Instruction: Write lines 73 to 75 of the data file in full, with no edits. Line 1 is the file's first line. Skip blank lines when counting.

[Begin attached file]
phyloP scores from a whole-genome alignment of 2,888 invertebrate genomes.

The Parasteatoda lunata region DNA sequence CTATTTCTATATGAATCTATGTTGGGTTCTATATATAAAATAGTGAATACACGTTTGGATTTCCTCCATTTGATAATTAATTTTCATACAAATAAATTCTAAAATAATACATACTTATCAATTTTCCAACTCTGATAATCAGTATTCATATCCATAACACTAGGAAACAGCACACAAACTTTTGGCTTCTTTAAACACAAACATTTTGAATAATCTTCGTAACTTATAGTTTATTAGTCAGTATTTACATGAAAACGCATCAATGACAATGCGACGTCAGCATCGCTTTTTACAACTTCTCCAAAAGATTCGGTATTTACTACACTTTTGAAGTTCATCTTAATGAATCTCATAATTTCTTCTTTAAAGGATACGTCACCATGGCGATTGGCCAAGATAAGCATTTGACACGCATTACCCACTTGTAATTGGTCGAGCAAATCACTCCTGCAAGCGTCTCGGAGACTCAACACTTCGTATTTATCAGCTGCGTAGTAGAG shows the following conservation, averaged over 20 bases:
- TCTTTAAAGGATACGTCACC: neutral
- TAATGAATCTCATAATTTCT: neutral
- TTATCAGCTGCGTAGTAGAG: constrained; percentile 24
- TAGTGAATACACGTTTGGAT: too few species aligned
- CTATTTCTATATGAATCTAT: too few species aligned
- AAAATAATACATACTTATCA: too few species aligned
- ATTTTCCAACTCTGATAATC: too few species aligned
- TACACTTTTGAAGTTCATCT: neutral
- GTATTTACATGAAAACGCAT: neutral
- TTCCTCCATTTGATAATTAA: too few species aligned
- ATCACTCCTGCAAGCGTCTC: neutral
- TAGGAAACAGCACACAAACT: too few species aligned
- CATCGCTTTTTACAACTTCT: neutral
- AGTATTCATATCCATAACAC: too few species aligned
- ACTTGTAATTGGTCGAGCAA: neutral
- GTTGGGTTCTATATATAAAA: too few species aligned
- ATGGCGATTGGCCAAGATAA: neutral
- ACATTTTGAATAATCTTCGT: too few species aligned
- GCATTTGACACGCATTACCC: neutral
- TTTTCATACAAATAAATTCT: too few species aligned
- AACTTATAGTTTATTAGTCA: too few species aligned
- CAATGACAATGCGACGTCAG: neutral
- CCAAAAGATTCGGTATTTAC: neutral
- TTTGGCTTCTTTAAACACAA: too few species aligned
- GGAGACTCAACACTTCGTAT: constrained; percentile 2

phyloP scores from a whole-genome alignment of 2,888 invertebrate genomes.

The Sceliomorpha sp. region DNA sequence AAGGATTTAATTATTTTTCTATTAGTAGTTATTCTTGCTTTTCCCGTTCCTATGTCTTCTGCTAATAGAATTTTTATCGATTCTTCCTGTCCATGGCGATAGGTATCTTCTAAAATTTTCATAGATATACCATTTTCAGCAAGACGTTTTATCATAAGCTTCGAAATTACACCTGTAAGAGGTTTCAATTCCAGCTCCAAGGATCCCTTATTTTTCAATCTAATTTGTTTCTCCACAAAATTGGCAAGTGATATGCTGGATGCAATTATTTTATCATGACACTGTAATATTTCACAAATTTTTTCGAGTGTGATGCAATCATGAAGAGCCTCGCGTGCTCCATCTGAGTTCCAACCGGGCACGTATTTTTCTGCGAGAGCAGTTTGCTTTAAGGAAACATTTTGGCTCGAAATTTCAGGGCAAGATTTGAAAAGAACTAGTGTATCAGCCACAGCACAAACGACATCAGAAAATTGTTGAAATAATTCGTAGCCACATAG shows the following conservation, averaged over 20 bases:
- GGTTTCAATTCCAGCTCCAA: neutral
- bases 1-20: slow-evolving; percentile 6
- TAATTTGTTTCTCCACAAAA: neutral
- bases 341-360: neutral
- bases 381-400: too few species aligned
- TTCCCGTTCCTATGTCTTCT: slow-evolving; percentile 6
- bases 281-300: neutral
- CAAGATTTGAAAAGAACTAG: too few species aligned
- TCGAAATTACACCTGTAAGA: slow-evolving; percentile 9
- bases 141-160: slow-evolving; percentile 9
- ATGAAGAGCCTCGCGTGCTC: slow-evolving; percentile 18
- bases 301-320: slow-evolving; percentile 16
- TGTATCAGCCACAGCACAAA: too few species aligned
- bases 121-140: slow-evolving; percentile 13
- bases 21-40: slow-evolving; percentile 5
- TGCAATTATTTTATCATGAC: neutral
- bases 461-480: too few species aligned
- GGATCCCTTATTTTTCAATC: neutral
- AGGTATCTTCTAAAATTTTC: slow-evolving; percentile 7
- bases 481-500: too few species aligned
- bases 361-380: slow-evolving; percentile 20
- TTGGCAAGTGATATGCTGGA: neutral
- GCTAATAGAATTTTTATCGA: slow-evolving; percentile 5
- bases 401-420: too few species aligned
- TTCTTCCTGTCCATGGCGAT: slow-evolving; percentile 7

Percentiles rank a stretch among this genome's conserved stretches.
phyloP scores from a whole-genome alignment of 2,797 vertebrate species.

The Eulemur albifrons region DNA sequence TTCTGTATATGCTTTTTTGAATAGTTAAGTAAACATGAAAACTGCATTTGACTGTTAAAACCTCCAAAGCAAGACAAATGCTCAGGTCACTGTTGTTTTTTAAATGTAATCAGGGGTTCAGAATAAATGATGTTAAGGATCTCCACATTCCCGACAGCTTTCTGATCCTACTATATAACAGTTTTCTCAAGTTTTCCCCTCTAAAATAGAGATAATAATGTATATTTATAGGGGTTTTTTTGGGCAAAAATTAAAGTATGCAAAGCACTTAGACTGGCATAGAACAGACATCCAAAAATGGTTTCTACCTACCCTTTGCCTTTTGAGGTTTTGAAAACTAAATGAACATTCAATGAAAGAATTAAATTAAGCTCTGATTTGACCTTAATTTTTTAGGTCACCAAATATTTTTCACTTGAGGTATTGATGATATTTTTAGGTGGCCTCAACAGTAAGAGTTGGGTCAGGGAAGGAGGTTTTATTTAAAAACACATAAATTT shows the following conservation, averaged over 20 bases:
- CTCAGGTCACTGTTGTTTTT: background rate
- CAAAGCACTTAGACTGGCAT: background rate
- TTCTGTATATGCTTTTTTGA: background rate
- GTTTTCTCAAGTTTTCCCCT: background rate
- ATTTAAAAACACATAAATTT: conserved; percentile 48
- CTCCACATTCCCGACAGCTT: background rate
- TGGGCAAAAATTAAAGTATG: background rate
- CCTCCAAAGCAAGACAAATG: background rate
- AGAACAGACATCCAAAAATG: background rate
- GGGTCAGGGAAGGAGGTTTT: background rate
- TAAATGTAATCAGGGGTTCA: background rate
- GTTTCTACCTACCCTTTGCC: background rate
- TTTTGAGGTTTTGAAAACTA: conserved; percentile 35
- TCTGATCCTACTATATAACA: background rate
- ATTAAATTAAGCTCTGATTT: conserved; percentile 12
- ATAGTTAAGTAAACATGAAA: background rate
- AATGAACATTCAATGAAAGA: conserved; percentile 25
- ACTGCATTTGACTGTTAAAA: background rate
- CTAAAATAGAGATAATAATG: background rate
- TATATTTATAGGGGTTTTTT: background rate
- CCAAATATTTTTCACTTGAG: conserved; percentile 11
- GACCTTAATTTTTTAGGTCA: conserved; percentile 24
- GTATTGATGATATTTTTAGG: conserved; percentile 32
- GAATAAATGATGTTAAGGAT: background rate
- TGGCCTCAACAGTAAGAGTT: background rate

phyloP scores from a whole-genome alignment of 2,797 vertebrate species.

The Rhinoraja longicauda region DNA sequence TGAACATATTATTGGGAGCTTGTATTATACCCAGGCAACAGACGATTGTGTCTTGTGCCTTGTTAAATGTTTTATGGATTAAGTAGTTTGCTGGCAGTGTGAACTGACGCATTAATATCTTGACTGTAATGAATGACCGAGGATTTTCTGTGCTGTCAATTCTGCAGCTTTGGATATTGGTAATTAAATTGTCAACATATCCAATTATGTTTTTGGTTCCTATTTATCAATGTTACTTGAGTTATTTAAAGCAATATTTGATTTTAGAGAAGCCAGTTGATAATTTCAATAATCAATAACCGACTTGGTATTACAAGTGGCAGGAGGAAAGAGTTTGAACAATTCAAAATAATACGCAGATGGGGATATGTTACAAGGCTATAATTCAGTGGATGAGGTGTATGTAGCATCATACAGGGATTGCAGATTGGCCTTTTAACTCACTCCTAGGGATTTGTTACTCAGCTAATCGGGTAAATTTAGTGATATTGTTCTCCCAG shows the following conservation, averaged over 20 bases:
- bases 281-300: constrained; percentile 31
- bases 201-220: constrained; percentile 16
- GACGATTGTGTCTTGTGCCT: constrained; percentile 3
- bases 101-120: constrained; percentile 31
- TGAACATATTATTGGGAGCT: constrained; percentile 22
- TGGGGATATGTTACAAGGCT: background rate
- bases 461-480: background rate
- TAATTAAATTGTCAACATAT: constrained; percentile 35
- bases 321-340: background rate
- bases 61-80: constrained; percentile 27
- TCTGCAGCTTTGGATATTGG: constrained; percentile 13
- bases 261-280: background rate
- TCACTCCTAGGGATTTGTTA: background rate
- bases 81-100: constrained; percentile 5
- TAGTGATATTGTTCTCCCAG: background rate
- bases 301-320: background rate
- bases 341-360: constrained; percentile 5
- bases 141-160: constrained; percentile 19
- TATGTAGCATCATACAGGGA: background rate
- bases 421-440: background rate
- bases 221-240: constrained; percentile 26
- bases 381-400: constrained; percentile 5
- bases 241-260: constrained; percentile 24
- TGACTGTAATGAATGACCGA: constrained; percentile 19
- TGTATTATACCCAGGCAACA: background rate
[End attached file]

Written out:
- ATAGTTAAGTAAACATGAAA: background rate
- AATGAACATTCAATGAAAGA: conserved; percentile 25
- ACTGCATTTGACTGTTAAAA: background rate